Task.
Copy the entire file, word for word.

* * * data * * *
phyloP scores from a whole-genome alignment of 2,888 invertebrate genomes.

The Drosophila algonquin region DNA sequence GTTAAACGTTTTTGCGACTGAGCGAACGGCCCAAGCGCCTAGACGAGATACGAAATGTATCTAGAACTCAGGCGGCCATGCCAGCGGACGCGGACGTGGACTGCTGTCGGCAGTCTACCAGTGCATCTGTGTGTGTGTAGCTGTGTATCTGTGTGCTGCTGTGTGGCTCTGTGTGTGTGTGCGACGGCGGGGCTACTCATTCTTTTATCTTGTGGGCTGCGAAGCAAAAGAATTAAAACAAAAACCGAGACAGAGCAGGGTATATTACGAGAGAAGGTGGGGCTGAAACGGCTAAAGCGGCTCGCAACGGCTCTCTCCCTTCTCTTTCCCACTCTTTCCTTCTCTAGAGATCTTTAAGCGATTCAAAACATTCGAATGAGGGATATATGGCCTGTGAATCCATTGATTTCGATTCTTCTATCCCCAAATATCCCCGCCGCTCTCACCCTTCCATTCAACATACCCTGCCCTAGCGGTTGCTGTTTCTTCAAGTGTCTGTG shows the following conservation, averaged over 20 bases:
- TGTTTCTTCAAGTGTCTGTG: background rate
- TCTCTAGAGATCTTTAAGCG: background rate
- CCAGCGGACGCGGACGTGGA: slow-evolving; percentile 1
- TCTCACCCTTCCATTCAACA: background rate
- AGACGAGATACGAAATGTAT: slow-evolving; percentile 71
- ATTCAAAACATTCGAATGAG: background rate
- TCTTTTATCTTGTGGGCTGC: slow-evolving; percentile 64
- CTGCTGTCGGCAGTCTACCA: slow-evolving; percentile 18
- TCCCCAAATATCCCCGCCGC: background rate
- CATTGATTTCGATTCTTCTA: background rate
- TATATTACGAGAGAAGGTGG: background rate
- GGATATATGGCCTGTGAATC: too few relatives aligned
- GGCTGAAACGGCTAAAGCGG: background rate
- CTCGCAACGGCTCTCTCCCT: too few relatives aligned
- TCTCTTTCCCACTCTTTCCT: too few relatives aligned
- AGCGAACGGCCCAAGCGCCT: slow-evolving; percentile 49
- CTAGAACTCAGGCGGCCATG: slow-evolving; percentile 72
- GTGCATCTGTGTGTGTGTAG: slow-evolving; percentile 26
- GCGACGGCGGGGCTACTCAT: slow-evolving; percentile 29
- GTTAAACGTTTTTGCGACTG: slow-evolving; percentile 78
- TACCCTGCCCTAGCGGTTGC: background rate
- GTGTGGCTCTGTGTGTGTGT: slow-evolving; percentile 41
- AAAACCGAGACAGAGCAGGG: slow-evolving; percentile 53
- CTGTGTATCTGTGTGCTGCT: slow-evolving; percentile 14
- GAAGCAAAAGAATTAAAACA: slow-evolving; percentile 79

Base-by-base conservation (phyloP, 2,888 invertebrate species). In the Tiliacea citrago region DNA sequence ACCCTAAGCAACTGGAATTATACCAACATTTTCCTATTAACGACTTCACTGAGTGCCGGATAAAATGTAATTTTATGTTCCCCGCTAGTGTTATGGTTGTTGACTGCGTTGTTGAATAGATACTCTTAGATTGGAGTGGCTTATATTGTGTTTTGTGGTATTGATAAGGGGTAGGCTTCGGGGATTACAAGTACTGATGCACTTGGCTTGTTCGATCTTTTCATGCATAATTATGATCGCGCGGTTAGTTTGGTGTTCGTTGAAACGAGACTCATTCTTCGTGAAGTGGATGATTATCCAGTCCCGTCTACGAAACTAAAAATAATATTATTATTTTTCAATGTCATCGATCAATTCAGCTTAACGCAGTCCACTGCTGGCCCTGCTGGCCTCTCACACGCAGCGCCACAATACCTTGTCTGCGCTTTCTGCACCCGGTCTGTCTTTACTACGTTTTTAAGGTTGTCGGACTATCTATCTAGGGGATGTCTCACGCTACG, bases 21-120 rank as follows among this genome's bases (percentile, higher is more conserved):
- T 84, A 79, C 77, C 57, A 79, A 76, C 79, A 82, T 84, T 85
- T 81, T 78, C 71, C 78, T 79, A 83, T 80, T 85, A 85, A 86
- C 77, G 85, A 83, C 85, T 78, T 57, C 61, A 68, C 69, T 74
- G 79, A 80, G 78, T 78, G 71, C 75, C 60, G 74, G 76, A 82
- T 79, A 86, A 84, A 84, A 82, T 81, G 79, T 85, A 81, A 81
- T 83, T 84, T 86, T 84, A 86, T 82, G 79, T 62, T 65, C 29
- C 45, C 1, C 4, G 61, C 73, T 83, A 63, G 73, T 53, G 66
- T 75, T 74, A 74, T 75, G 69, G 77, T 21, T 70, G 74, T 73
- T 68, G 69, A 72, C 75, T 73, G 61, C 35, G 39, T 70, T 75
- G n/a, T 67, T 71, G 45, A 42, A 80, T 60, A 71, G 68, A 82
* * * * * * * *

phyloP scores from a whole-genome alignment of 2,888 invertebrate genomes.

The Drosophila algonquin region DNA sequence GTTAAACGTTTTTGCGACTGAGCGAACGGCCCAAGCGCCTAGACGAGATACGAAATGTATCTAGAACTCAGGCGGCCATGCCAGCGGACGCGGACGTGGACTGCTGTCGGCAGTCTACCAGTGCATCTGTGTGTGTGTAGCTGTGTATCTGTGTGCTGCTGTGTGGCTCTGTGTGTGTGTGCGACGGCGGGGCTACTCATTCTTTTATCTTGTGGGCTGCGAAGCAAAAGAATTAAAACAAAAACCGAGACAGAGCAGGGTATATTACGAGAGAAGGTGGGGCTGAAACGGCTAAAGCGGCTCGCAACGGCTCTCTCCCTTCTCTTTCCCACTCTTTCCTTCTCTAGAGATCTTTAAGCGATTCAAAACATTCGAATGAGGGATATATGGCCTGTGAATCCATTGATTTCGATTCTTCTATCCCCAAATATCCCCGCCGCTCTCACCCTTCCATTCAACATACCCTGCCCTAGCGGTTGCTGTTTCTTCAAGTGTCTGTG shows the following conservation, averaged over 20 bases:
- TGTTTCTTCAAGTGTCTGTG: background rate
- TCTCTAGAGATCTTTAAGCG: background rate
- CCAGCGGACGCGGACGTGGA: slow-evolving; percentile 1
- TCTCACCCTTCCATTCAACA: background rate
- AGACGAGATACGAAATGTAT: slow-evolving; percentile 71
- ATTCAAAACATTCGAATGAG: background rate
- TCTTTTATCTTGTGGGCTGC: slow-evolving; percentile 64
- CTGCTGTCGGCAGTCTACCA: slow-evolving; percentile 18
- TCCCCAAATATCCCCGCCGC: background rate
- CATTGATTTCGATTCTTCTA: background rate
- TATATTACGAGAGAAGGTGG: background rate
- GGATATATGGCCTGTGAATC: too few relatives aligned
- GGCTGAAACGGCTAAAGCGG: background rate
- CTCGCAACGGCTCTCTCCCT: too few relatives aligned
- TCTCTTTCCCACTCTTTCCT: too few relatives aligned
- AGCGAACGGCCCAAGCGCCT: slow-evolving; percentile 49
- CTAGAACTCAGGCGGCCATG: slow-evolving; percentile 72
- GTGCATCTGTGTGTGTGTAG: slow-evolving; percentile 26
- GCGACGGCGGGGCTACTCAT: slow-evolving; percentile 29
- GTTAAACGTTTTTGCGACTG: slow-evolving; percentile 78
- TACCCTGCCCTAGCGGTTGC: background rate
- GTGTGGCTCTGTGTGTGTGT: slow-evolving; percentile 41
- AAAACCGAGACAGAGCAGGG: slow-evolving; percentile 53
- CTGTGTATCTGTGTGCTGCT: slow-evolving; percentile 14
- GAAGCAAAAGAATTAAAACA: slow-evolving; percentile 79

Base-by-base conservation (phyloP, 2,888 invertebrate species). In the Tiliacea citrago region DNA sequence ACCCTAAGCAACTGGAATTATACCAACATTTTCCTATTAACGACTTCACTGAGTGCCGGATAAAATGTAATTTTATGTTCCCCGCTAGTGTTATGGTTGTTGACTGCGTTGTTGAATAGATACTCTTAGATTGGAGTGGCTTATATTGTGTTTTGTGGTATTGATAAGGGGTAGGCTTCGGGGATTACAAGTACTGATGCACTTGGCTTGTTCGATCTTTTCATGCATAATTATGATCGCGCGGTTAGTTTGGTGTTCGTTGAAACGAGACTCATTCTTCGTGAAGTGGATGATTATCCAGTCCCGTCTACGAAACTAAAAATAATATTATTATTTTTCAATGTCATCGATCAATTCAGCTTAACGCAGTCCACTGCTGGCCCTGCTGGCCTCTCACACGCAGCGCCACAATACCTTGTCTGCGCTTTCTGCACCCGGTCTGTCTTTACTACGTTTTTAAGGTTGTCGGACTATCTATCTAGGGGATGTCTCACGCTACG, bases 21-120 rank as follows among this genome's bases (percentile, higher is more conserved):
- T 84, A 79, C 77, C 57, A 79, A 76, C 79, A 82, T 84, T 85
- T 81, T 78, C 71, C 78, T 79, A 83, T 80, T 85, A 85, A 86
- C 77, G 85, A 83, C 85, T 78, T 57, C 61, A 68, C 69, T 74
- G 79, A 80, G 78, T 78, G 71, C 75, C 60, G 74, G 76, A 82
- T 79, A 86, A 84, A 84, A 82, T 81, G 79, T 85, A 81, A 81
- T 83, T 84, T 86, T 84, A 86, T 82, G 79, T 62, T 65, C 29
- C 45, C 1, C 4, G 61, C 73, T 83, A 63, G 73, T 53, G 66
- T 75, T 74, A 74, T 75, G 69, G 77, T 21, T 70, G 74, T 73
- T 68, G 69, A 72, C 75, T 73, G 61, C 35, G 39, T 70, T 75
- G n/a, T 67, T 71, G 45, A 42, A 80, T 60, A 71, G 68, A 82